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5.47 pm

Mr. Bill Walker (North Tayside): I welcome the opportunity to speak. I shall be brief, not because I do not have much to say but because, as I am sure the House will understand, I have other duties. I am chairing a Committee upstairs.

I should like to address the question of testing, which was mentioned by the hon. Members for Hamilton(Mr. Robertson) and for Glasgow, Maryhill (Mrs. Fyfe). They spoke about testing for qualifications, and treat that as something different from testing to see whether individuals need help and assistance. I speak as someone who understands what the education exam, the "quali", as it was called, really meant to people of my age group. I am unique in that I am probably the only hon. Member to have left school at 14. I did so because economic circumstances and other things at that time made it inevitable. I do not take the view that the system that then existed failed me. I take the view that circumstances, which my children and most hon. Members never had to suffer, required me to contribute to the family coffers. The House will understand that, in large industrial industries, pre-war, that was a fact of life, particularly if one's father was unemployed. We had to face the fact that circumstances often dictated what we did or did not do. The system that existed then had little to do with the fact that I left school at an age when I probably would have benefited from remaining.

Testing for qualifications is an essential part of knowing whether individuals are capable and ready to move on to other challenges. That is what it represents. Testing to find out whether someone is inadequate in some areas is absolutely vital in the first and second years of secondary education. I have never understood the view that that is not critical--they are the critical years in a child's development. It is equally true that the years before the age of five are important in the development of a child as an individual. That is why I believe that the nursery voucher system and the pilot schemes are vital.

I am astonished by the comments of Labour Members, especially the hon. Member for Hamilton(Mr. Robertson), about rural areas. The best schools in Scotland are in rural areas because the best teachers are in rural areas. People like living in rural communities because the quality of life is superior. That is why we are able to attract high-quality teachers to our small rural schools. I also believe that the things that attract teachers to rural areas will attract the private sector--which the Opposition seem to find so offensive--to provide pre-school education. The village and church halls in the rural areas are a hub of activity, so I do not envisage the problems that others do.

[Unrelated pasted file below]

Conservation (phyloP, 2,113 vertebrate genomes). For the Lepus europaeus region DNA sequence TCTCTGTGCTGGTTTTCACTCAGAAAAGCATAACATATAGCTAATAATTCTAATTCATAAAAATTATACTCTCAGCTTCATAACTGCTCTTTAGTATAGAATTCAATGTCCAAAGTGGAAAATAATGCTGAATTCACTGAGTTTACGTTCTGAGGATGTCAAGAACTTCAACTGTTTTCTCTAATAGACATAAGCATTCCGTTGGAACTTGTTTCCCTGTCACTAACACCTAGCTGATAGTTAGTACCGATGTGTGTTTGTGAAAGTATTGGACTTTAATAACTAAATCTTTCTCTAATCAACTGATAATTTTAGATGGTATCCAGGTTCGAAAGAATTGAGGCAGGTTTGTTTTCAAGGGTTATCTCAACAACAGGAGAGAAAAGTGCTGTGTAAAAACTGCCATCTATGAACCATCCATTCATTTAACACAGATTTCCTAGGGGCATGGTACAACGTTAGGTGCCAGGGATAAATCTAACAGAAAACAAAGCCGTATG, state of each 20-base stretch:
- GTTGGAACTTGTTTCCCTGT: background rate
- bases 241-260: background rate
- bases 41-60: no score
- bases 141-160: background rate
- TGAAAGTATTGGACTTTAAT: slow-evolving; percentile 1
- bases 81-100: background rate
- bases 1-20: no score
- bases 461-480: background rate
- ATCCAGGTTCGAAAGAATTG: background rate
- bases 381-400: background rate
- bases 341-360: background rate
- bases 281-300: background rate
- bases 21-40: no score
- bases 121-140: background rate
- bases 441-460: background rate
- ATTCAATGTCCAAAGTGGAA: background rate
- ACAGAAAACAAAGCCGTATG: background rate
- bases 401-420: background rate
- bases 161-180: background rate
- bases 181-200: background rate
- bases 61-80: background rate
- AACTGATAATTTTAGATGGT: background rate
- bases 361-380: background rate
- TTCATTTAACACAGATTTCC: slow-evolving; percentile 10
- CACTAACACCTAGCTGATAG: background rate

I accept that there may be problems in the big cities, but it is astonishing that the Opposition are basing their argument on some belief that the vouchers will be worthless to someone living in Glen Lyon or Glen Farg or some of the other lovely glens around Tayside. The hon. Member for Perth and Kinross (Ms Cunningham) represents Glen Farg. I picked it deliberately because I know it well. When someone picks something outside his constituency, it is always wise to pick something that was previously in his constituency before the boundary changes.

Contrary to what the hon. Member for Hamilton said, I believe that the rural communities will respond to this new opportunity and will grasp it because of the quality

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of people living in our rural areas and the quality of the teachers. Of course, not all teachers are able to work full time once they have had children, but they can certainly become involved--

Mr. Connarty: I am worried that the hon. Gentleman is painting a picture so unlike the reality of Scottish education. Does he not realise that the best schools, judged by the standards set by the Government, tend to be in cities or large towns, not rural areas? It is wrong to create a dichotomy between the schools. I believe that the best school in Scotland is in Dunblane--which, with 10,000 people, is not a rural community.

Mr. Walker: I wish that the hon. Gentleman would do his homework more thoroughly and carefully. Tayside is the area that I know in particular, and North Tayside in detail. If the hon. Gentleman is saying that we do not have the best schools, he obviously does not know what is happening in Tayside. I am proud of my rural schools. I am proud of the standards that they achieve. I am proud of what appears on the statistical records--

Ms Roseanna Cunningham (Perth and Kinross) rose--

Mr. Walker: The hon. Lady has some fine schools in her constituency. My children went to them.

Ms Cunningham: I am glad that the hon. Gentleman has acknowledged that under SNP administration Tayside has the best schools in Scotland.

Mr. Walker: I have already given the reason why rural schools are so good--it is because of the quality of the teachers. Often, that was despite the activities and effects--

Ms Cunningham: I see.

Mr. Walker: When the hon. Lady has been here a little longer, she will realise that I have fought my constituency's corner in every battle in this place. I have often had to draw attention to the inadequacies of Tayside region and I am still doing so--for example, the former social work department. However, that matter is being addressed by an inquiry.

Mr. Connarty rose--

Mr. Walker: I cannot give way as I must watch the time.

The Bill will make a valuable contribution towards choice, quality and diversity, about all of which I care deeply. One of the things that motivated me to become a Member of Parliament--as it probably motivated others--was my experience of life. I was motivated by the circumstances in which I grew up in Dundee. It made me determined that my children and grandchildren would have better quality, greater diversity and greater choice. I looked at the contributions made by statutory bodies and others and I arrived at my political convictions not out of some mischance of birth, but out of my experience. I do not apologise for that.

I believe that getting the balance right between the public and the private sectors is the best way to provide choice. The voucher system will achieve that in a way